There was music, at least. Emigrants would have packed fiddles and other musical instruments to help while away the journey, and groups would have gathered to sing hymns and favorite songs late into the night. The food, though, was not good. Old meat and thin soup were the daily diet.
After nearly two weeks of this, Florence landed at New York's Castle Garden, where immigrants were received until 1890 when the more famous Ellis Island opened. This was not the end of her journey, however, and she faced a night in a cheap New York boarding house before taking a train the next morning, first to Chicago, and then onwards to Laramie.
Traveling by train was no more comfortable than by ship. For two days she sat on rough, wooden benches, crammed into a plain carriage with only a stove to warm it, and a single toilet, as the train rocked its way steadily through its almost one thousand–mile journey to Chicago. There was not even a view to alleviate the boredom. Robert Louis Stevenson, who made an identical journey only a few years earlier, in 1879, described what he saw as he passed through the deserts of Wyoming:
To cross such a plain is to grow home-sick for mountains. ... Hour after hour it was the same unhomely and unkindly world about our onward path; tumbled boulders, cliffs that drearily imitate the shape of monuments and fortifications ... not a tree, not a patch of sward, not one shapely or commanding mountain form; sage-brush, eternal sage-brush ... and for sole sign of life, here and there a few fleeting antelopes ... there was not one good circumstance in that Godforsaken land.
Better things did await Florence in Laramie. There, she found her sister happily married to the boiler inspector and preparing to have children. They had made a good life in the town and Florence fit in with them easily. She was glad to have turned her back on Waterford, and in Wyoming she grew into a confident, happy young woman. She spent her days helping Grace at home — doing housework, shopping, looking after baby Muriel once she was born — while Ernest was at work. For the first time in her adult life, she could relax without the mantles of class and religion that had been forced upon her. She lived like this for a year and was content.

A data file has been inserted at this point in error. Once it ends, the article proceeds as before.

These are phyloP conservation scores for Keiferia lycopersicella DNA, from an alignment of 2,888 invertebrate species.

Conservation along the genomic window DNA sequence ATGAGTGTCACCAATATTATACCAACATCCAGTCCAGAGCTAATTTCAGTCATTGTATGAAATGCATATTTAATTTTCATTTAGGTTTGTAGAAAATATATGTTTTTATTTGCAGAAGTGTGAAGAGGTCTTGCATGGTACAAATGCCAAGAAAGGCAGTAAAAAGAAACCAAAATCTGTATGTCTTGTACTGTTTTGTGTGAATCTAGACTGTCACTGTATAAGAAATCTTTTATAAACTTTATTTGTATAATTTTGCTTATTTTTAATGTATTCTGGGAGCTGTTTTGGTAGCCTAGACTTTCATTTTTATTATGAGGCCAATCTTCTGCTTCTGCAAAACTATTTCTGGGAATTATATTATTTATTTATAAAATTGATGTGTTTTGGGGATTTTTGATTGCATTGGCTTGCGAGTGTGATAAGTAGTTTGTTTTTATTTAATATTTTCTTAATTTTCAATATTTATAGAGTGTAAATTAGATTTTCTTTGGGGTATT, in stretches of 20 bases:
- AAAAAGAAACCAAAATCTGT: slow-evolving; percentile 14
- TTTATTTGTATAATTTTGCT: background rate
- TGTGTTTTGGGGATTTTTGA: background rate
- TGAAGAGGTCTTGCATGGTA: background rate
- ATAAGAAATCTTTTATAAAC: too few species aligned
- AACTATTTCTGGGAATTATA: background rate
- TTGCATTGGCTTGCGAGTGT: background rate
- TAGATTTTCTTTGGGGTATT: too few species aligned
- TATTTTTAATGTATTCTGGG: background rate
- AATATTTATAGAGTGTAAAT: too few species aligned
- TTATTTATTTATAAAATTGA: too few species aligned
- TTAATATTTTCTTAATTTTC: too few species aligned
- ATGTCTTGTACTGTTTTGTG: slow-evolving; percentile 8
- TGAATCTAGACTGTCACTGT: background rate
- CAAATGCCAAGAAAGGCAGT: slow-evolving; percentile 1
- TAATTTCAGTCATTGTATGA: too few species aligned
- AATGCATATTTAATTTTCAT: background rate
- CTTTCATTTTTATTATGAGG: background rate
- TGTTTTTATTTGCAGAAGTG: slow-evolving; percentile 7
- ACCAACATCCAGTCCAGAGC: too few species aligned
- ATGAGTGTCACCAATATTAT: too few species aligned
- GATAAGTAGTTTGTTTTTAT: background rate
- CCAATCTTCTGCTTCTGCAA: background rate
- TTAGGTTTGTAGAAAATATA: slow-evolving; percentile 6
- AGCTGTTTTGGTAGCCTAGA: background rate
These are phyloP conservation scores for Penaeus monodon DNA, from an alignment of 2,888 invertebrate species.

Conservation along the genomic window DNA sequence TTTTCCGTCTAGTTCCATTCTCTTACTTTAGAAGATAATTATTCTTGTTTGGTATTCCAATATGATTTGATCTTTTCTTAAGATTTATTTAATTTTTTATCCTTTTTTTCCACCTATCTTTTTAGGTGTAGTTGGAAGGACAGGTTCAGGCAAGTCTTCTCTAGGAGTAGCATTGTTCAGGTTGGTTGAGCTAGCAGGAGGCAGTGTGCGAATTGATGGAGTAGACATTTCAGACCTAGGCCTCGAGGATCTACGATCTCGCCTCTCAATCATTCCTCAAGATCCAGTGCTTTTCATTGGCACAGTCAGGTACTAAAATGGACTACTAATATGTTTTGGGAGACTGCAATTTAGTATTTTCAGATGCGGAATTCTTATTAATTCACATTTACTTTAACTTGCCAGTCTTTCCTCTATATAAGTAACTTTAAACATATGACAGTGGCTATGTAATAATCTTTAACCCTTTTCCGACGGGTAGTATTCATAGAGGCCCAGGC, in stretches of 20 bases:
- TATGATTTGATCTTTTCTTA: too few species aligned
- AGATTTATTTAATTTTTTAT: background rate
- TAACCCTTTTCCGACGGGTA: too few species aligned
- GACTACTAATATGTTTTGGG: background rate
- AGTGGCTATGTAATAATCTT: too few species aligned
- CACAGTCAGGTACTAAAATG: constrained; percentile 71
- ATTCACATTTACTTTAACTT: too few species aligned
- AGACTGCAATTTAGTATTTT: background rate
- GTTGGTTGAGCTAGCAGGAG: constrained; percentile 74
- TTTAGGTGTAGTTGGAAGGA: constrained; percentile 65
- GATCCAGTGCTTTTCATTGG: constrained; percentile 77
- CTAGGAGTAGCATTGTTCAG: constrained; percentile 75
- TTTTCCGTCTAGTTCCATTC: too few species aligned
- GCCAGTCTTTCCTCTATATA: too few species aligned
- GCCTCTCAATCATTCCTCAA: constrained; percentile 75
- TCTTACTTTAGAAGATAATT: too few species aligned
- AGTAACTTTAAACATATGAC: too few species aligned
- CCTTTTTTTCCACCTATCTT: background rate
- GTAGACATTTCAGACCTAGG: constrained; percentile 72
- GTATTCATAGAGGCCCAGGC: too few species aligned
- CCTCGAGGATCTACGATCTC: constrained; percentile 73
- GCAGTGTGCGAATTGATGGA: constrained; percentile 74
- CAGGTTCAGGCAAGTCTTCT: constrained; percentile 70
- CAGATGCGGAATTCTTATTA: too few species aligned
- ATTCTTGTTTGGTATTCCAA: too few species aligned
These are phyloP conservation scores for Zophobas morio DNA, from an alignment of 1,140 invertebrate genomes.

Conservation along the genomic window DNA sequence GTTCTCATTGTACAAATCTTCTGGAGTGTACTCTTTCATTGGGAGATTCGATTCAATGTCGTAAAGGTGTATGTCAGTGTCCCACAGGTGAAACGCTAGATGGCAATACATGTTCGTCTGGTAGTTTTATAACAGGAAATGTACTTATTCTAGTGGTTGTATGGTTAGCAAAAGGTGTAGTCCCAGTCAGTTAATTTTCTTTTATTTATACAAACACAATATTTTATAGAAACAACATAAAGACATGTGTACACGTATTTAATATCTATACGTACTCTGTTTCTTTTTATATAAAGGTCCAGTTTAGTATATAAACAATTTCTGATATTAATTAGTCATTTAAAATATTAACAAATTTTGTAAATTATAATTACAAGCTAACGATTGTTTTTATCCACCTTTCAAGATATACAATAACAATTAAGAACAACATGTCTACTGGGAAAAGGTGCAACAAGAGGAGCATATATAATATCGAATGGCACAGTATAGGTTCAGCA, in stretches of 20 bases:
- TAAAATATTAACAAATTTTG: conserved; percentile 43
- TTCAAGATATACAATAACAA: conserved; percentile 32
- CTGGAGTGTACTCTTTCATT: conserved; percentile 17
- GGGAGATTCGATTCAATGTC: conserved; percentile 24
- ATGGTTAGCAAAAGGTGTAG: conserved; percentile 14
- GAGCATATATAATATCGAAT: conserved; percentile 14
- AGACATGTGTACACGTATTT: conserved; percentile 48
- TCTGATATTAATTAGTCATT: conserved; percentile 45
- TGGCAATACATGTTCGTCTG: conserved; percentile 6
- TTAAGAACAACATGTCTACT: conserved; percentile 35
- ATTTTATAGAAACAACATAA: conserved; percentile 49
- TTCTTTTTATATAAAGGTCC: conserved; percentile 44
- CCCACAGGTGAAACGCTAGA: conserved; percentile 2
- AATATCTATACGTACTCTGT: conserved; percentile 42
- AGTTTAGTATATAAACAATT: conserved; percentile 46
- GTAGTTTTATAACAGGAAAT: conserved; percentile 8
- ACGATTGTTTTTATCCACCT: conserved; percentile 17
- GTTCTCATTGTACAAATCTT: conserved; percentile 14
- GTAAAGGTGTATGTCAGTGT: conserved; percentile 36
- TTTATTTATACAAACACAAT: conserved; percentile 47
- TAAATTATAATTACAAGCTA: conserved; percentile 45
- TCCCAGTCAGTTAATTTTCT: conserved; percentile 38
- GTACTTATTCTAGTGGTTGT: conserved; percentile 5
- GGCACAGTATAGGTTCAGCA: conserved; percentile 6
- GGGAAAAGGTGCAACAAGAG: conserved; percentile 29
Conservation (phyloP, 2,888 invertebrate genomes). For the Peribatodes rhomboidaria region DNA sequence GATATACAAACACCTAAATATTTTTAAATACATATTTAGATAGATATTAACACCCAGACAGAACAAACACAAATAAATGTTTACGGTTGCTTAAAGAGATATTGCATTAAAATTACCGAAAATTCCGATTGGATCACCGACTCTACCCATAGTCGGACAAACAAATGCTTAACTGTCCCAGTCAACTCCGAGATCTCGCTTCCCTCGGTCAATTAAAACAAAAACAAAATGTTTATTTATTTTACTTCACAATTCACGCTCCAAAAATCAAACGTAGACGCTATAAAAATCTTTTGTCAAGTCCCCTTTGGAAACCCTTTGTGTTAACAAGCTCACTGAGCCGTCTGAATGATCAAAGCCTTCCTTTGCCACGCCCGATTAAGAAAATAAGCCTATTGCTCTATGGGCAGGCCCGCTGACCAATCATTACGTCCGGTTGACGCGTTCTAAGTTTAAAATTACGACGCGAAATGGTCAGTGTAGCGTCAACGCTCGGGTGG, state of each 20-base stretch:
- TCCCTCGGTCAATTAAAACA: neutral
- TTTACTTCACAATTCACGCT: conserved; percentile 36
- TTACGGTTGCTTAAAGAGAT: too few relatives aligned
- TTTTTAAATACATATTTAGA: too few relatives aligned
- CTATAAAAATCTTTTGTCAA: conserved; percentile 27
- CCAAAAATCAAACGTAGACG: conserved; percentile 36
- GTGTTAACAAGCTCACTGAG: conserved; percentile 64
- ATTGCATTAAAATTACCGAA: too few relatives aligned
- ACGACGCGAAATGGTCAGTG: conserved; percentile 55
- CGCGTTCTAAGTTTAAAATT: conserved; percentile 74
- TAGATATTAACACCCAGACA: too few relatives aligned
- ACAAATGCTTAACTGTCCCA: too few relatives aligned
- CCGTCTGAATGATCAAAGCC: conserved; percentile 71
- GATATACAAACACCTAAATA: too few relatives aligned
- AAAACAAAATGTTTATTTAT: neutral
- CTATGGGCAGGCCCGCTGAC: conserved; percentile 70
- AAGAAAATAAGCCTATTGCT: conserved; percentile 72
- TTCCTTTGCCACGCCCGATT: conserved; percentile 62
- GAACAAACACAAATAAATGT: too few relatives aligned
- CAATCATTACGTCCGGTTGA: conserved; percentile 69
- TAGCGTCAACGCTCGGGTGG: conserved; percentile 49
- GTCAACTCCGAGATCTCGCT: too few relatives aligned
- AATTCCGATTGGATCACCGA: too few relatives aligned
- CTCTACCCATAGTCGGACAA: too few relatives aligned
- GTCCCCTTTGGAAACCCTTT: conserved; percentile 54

In 1887, just as she was finding her feet, her world changed again. How did this pretty Irish girl come to be introduced to a gruff railway engineer like Maurice Chandler? One possible explanation is that they met through her brother-in-law, Ernest Fitt.
Fitt looked to better himself in America and at some point was employed as a draftsman and later as a civil engineer. If he worked in these roles as early as 1887, he may well have come across Maurice Chandler professionally, inviting his new friend to meet his wife and recently arrived sister-in-law, perhaps hoping that the young bachelor might take Florence off his hands. However Maurice and Florence met, there seems to have been an immediate attraction and their relationship moved with surprising speed, hastened no doubt by the knowledge that Maurice's time in Wyoming was limited. When his job finished he would have to follow the work and as this moment drew closer, Florence was forced to make a choice. Would she stay with her sister and brother-in-law, or would she go away with Maurice? In the end, with the same impetuousness that brought her to America, Florence chose Maurice.
The young couple were married at St. Matthew's Episcopal Church. They had known each other less than a year. The ceremony was performed amidst ominous quiet by the Reverend George Cornell and witnessed by a pair of drifters, William and Nettie Comley. The circumstances of the marriage — the hastiness with which it came about and the fact that Ernest and Grace did not attend — raise questions. The relationship may have been a passionate one but was it, in the eyes of Florence's sister and brother-in-law, also a bad one?
Maurice and Florence stayed in Laramie for a couple of months and it was there that Ray was conceived. Ray always thought things might have turned out better had the Chandlers remained in the area but circumstances were against them and Maurice's work took him towards Chicago. Maurice knew Chicago well. He almost certainly lived there early in his career and would have traveled through it often while working. Florence had also visited before, but only briefly, stopping over for a few hours while changing trains on her way to her sister's. It was all new to her and certainly very different from the kind of environment to which she was accustomed.